Policy for Release of Police Body Cam Video Moves Forward

Group drafting policy consists of members from San Diego Police Chiefs' and Sheriffs' Association

A rough draft of a policy detailing how local law enforcement body camera video will be released to the public is being shared with local officers and law enforcement agency attorneys, and could be shared with the public by the end of March, the president of the group responsible for drafting the policy said Friday.

Escondido Police Chief Craig Carter is the President of the San Diego Police Chiefs’ and Sheriff’s Association, the group responsible for working on the draft.

Carter would not reveal details of the draft policy, but said the San Diego County District Attorney's Office would be the only agency that would release video. He also told NBC 7 Investigates, video will only be released if there are no criminal charges filed against an officer.

“The DA would most likely call a press conference, show the video or a specific portion of that video and then blur out the faces of the officers and victims so they could have privacy,” Carter said.

In December, San Diego District Attorney Bonnie Dumanis said local law enforcement leaders would develop a policy on the public release of body cam and other video evidence. Since then, the San Diego Police Chiefs' and Sheriff's Association has been drafting the new policy in their monthly meetings.

Click here to see a list of Association members.

NBC 7 Investigates asked Chief Carter and the DA’s office for a copy of the draft policy, but the request was denied. In an email, Steve Walker, spokesman for the DA’s office, said a copy could not be provided because “it’s constantly evolving.”

The discussion of developing a policy in San Diego County was spurred when local news outlets went to court to obtain surveillance video of a fatal Midway District shooting by a San Diego police officer. The judge granted the media's request to release the video and the DA's office made the video public at a December news conference.

At that news conference, Dumanis said prosecutors are bound by the law to protect the integrity of investigations, which she said generally prohibits them from releasing any evidence.

“But I also realize that times have changed,” she told reporters. “We live in a world where all kinds of video evidence is becoming more prevalent and it’s being shared in ways that go viral in minutes. We clearly need to reevaluate when and how this kind of video is responsibly released.”

Carter said a rough draft of the policy was sent to local police chiefs to be shared with officers and their attorneys. He said he hopes to get their suggestions back by March 14 to send to the DA's office.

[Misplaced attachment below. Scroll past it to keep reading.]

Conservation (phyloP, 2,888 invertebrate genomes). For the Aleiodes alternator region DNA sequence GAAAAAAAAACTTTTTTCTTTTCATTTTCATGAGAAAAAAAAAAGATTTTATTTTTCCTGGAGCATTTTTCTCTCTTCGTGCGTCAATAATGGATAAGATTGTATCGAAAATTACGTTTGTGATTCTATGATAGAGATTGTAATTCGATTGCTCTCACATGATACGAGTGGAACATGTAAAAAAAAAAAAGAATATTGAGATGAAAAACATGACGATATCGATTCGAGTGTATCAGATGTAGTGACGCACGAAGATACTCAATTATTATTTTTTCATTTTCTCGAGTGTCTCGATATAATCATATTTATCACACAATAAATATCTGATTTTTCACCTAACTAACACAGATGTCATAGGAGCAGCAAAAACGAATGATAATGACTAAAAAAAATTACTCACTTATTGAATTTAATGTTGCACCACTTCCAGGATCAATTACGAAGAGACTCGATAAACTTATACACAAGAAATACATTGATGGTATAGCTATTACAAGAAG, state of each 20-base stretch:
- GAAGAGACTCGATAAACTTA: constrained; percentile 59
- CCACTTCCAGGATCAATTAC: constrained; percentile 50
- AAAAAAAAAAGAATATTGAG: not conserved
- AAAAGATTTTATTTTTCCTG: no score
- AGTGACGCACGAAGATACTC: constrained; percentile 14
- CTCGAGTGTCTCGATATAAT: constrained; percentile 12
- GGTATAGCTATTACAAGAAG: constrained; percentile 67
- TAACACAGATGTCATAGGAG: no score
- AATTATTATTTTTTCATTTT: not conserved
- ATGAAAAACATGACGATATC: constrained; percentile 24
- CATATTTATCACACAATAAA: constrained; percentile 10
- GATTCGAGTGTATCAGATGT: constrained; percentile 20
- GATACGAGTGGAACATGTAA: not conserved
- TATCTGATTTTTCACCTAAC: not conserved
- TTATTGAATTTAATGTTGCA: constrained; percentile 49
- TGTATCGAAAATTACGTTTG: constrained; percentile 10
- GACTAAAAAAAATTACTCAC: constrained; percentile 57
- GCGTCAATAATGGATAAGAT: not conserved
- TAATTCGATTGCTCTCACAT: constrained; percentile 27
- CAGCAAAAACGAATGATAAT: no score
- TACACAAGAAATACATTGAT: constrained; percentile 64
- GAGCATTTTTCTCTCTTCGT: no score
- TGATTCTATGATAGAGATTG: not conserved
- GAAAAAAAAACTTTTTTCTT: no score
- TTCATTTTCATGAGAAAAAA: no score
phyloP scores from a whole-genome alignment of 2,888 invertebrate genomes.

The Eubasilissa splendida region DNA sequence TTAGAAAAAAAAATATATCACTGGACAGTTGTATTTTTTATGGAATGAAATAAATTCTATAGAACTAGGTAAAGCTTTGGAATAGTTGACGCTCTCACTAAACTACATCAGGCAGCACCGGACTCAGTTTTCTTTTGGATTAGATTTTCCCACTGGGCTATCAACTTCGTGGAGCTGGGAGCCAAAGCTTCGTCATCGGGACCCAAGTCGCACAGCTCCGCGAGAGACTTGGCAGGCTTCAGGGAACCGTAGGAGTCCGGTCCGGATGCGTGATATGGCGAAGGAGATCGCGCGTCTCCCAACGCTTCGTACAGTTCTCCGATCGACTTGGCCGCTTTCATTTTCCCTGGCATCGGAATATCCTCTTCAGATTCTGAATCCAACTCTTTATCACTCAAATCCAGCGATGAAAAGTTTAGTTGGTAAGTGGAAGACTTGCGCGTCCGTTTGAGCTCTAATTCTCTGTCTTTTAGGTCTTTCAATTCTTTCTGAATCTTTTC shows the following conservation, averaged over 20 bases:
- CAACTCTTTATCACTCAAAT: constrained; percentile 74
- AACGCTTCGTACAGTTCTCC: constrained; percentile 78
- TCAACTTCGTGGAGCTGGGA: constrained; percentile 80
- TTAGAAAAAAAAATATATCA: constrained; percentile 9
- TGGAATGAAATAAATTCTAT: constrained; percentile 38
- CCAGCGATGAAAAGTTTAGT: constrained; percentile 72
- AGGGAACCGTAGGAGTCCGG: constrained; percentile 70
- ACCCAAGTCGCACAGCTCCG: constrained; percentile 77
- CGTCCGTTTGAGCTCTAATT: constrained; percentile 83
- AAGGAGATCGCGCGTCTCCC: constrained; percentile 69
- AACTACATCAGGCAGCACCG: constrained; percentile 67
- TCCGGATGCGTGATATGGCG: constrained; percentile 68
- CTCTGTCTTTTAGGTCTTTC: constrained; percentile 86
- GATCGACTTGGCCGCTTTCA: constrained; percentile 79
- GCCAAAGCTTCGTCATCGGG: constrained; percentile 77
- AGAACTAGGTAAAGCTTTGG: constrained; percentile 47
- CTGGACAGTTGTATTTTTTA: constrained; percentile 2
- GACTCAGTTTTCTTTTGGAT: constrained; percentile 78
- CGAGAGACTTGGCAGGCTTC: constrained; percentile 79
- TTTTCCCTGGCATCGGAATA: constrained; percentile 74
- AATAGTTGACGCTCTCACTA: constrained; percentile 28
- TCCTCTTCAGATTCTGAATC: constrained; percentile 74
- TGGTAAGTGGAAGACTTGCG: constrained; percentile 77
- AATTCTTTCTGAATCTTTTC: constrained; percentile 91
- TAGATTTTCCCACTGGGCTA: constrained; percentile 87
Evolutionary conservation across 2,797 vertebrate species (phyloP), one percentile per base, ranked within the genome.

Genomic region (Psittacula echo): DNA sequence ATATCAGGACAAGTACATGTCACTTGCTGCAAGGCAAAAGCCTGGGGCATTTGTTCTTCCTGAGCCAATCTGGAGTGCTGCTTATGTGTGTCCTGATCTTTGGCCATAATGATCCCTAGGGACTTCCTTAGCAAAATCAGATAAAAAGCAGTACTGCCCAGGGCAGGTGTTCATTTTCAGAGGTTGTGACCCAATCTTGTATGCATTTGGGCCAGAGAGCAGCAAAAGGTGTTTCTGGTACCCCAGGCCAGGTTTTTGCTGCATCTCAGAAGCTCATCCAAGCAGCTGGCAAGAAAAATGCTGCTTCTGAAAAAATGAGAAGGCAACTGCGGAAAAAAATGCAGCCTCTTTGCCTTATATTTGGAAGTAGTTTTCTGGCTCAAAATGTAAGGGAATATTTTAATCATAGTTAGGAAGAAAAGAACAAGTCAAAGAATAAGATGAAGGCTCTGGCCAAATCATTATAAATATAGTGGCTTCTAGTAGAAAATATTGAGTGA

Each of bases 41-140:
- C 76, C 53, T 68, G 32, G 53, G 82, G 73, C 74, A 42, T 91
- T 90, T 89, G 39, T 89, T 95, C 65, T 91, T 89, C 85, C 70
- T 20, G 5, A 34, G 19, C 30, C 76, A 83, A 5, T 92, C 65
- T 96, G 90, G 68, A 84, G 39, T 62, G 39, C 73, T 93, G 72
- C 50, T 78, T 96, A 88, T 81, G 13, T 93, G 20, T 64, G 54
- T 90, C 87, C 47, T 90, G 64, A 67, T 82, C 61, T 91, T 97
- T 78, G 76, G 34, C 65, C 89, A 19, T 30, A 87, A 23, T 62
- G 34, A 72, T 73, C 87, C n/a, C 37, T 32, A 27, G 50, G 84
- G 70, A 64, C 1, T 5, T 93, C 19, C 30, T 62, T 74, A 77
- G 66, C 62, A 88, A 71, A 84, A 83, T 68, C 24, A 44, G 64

Walker said the public will get the chance to give their input on the policy. Carter said that could happen as early as the end of March.

Carter told NBC 7 Investigates a specific time frame for when video is released will be included in the policy.

“When we talk about how soon (body camera video) will be released that depends on the complexity of the shooting,” Carter said. “What we are looking for is trying to get our officer-involved shooting cases to the district attorney’s office within 90 days. That’s from the moment of the shooting to putting the case in the district attorney's hands.”

As far as how long it would take to release the video to the public, Carter said it again would depend on the shooting.

“If everything goes according to plan, we would get it out as quickly as possible and not wait a year or longer to get that out,” he said.

When Dumanis made the announcement of a “working group” to draft a policy for the release of body camera video, the ACLU of San Diego and Imperial Counties provided this statement to NBC 7 Investigates:

"The purpose of access to public records is to hold government accountable to the community. Given the extraordinary and deadly powers vested in law enforcement, that principle applies especially to police videos. It is therefore essential that community members participate in a transparent process to establish the protocol for disclosure of body-camera videos. To open that process is a first step toward building community trust in law enforcement, which is undermined by secrecy and exclusion."

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